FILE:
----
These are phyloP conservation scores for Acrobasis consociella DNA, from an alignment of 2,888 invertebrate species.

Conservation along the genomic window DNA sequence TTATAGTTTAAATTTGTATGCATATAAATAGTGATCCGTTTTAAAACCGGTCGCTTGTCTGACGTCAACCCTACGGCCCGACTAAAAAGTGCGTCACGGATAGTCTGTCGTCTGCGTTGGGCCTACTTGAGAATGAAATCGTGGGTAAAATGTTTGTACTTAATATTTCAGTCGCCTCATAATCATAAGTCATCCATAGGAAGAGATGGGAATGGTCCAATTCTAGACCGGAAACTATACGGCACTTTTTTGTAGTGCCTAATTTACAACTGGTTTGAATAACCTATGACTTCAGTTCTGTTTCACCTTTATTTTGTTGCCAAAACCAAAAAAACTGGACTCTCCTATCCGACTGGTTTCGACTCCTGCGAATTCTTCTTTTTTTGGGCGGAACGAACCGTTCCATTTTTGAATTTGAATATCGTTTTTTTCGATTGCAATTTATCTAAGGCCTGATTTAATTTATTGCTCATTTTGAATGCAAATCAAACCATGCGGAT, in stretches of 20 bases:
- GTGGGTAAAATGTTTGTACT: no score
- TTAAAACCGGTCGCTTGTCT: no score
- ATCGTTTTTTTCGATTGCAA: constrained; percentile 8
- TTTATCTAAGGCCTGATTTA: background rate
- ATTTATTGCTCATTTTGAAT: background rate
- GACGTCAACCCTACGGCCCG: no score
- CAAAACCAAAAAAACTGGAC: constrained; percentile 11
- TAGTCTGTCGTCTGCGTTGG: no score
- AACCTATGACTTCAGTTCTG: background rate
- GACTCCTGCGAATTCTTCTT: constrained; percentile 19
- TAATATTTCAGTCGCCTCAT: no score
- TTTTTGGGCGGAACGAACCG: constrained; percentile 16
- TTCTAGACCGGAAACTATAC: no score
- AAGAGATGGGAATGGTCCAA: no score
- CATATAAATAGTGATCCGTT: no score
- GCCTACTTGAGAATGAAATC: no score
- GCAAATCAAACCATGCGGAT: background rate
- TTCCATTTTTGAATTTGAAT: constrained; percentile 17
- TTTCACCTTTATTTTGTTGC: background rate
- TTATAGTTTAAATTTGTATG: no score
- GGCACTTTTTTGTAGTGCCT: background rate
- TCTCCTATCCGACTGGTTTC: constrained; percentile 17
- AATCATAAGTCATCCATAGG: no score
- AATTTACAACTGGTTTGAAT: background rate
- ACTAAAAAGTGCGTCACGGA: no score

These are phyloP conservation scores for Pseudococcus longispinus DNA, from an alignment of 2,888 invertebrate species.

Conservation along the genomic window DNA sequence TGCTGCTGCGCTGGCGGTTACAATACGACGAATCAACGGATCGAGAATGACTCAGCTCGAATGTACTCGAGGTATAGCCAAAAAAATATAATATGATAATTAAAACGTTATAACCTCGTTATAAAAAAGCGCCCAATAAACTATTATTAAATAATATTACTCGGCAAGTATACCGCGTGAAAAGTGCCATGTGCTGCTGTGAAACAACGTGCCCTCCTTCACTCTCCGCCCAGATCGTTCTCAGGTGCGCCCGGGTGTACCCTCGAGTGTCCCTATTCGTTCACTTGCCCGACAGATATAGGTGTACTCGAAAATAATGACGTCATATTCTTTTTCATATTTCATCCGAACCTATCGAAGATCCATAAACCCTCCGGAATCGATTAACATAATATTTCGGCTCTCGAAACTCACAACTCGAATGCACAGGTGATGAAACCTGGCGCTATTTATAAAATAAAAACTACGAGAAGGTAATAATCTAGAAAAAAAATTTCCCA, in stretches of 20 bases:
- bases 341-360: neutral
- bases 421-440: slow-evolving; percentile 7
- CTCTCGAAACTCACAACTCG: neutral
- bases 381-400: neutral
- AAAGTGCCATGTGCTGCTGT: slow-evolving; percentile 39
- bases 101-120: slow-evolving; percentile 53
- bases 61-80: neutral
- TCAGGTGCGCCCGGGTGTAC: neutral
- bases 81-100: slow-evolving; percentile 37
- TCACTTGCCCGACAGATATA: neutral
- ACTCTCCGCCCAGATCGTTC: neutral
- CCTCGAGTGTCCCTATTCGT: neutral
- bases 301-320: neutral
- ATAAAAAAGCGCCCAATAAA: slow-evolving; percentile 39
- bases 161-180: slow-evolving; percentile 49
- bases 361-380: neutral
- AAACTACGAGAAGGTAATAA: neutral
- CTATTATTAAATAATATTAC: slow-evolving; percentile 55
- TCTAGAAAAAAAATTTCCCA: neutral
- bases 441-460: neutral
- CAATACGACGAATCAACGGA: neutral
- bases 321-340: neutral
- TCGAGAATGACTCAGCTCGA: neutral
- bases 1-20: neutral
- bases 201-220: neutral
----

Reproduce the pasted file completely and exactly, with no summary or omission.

These are phyloP conservation scores for Acrobasis consociella DNA, from an alignment of 2,888 invertebrate species.

Conservation along the genomic window DNA sequence TTATAGTTTAAATTTGTATGCATATAAATAGTGATCCGTTTTAAAACCGGTCGCTTGTCTGACGTCAACCCTACGGCCCGACTAAAAAGTGCGTCACGGATAGTCTGTCGTCTGCGTTGGGCCTACTTGAGAATGAAATCGTGGGTAAAATGTTTGTACTTAATATTTCAGTCGCCTCATAATCATAAGTCATCCATAGGAAGAGATGGGAATGGTCCAATTCTAGACCGGAAACTATACGGCACTTTTTTGTAGTGCCTAATTTACAACTGGTTTGAATAACCTATGACTTCAGTTCTGTTTCACCTTTATTTTGTTGCCAAAACCAAAAAAACTGGACTCTCCTATCCGACTGGTTTCGACTCCTGCGAATTCTTCTTTTTTTGGGCGGAACGAACCGTTCCATTTTTGAATTTGAATATCGTTTTTTTCGATTGCAATTTATCTAAGGCCTGATTTAATTTATTGCTCATTTTGAATGCAAATCAAACCATGCGGAT, in stretches of 20 bases:
- GTGGGTAAAATGTTTGTACT: no score
- TTAAAACCGGTCGCTTGTCT: no score
- ATCGTTTTTTTCGATTGCAA: constrained; percentile 8
- TTTATCTAAGGCCTGATTTA: background rate
- ATTTATTGCTCATTTTGAAT: background rate
- GACGTCAACCCTACGGCCCG: no score
- CAAAACCAAAAAAACTGGAC: constrained; percentile 11
- TAGTCTGTCGTCTGCGTTGG: no score
- AACCTATGACTTCAGTTCTG: background rate
- GACTCCTGCGAATTCTTCTT: constrained; percentile 19
- TAATATTTCAGTCGCCTCAT: no score
- TTTTTGGGCGGAACGAACCG: constrained; percentile 16
- TTCTAGACCGGAAACTATAC: no score
- AAGAGATGGGAATGGTCCAA: no score
- CATATAAATAGTGATCCGTT: no score
- GCCTACTTGAGAATGAAATC: no score
- GCAAATCAAACCATGCGGAT: background rate
- TTCCATTTTTGAATTTGAAT: constrained; percentile 17
- TTTCACCTTTATTTTGTTGC: background rate
- TTATAGTTTAAATTTGTATG: no score
- GGCACTTTTTTGTAGTGCCT: background rate
- TCTCCTATCCGACTGGTTTC: constrained; percentile 17
- AATCATAAGTCATCCATAGG: no score
- AATTTACAACTGGTTTGAAT: background rate
- ACTAAAAAGTGCGTCACGGA: no score

These are phyloP conservation scores for Pseudococcus longispinus DNA, from an alignment of 2,888 invertebrate species.

Conservation along the genomic window DNA sequence TGCTGCTGCGCTGGCGGTTACAATACGACGAATCAACGGATCGAGAATGACTCAGCTCGAATGTACTCGAGGTATAGCCAAAAAAATATAATATGATAATTAAAACGTTATAACCTCGTTATAAAAAAGCGCCCAATAAACTATTATTAAATAATATTACTCGGCAAGTATACCGCGTGAAAAGTGCCATGTGCTGCTGTGAAACAACGTGCCCTCCTTCACTCTCCGCCCAGATCGTTCTCAGGTGCGCCCGGGTGTACCCTCGAGTGTCCCTATTCGTTCACTTGCCCGACAGATATAGGTGTACTCGAAAATAATGACGTCATATTCTTTTTCATATTTCATCCGAACCTATCGAAGATCCATAAACCCTCCGGAATCGATTAACATAATATTTCGGCTCTCGAAACTCACAACTCGAATGCACAGGTGATGAAACCTGGCGCTATTTATAAAATAAAAACTACGAGAAGGTAATAATCTAGAAAAAAAATTTCCCA, in stretches of 20 bases:
- bases 341-360: neutral
- bases 421-440: slow-evolving; percentile 7
- CTCTCGAAACTCACAACTCG: neutral
- bases 381-400: neutral
- AAAGTGCCATGTGCTGCTGT: slow-evolving; percentile 39
- bases 101-120: slow-evolving; percentile 53
- bases 61-80: neutral
- TCAGGTGCGCCCGGGTGTAC: neutral
- bases 81-100: slow-evolving; percentile 37
- TCACTTGCCCGACAGATATA: neutral
- ACTCTCCGCCCAGATCGTTC: neutral
- CCTCGAGTGTCCCTATTCGT: neutral
- bases 301-320: neutral
- ATAAAAAAGCGCCCAATAAA: slow-evolving; percentile 39
- bases 161-180: slow-evolving; percentile 49
- bases 361-380: neutral
- AAACTACGAGAAGGTAATAA: neutral
- CTATTATTAAATAATATTAC: slow-evolving; percentile 55
- TCTAGAAAAAAAATTTCCCA: neutral
- bases 441-460: neutral
- CAATACGACGAATCAACGGA: neutral
- bases 321-340: neutral
- TCGAGAATGACTCAGCTCGA: neutral
- bases 1-20: neutral
- bases 201-220: neutral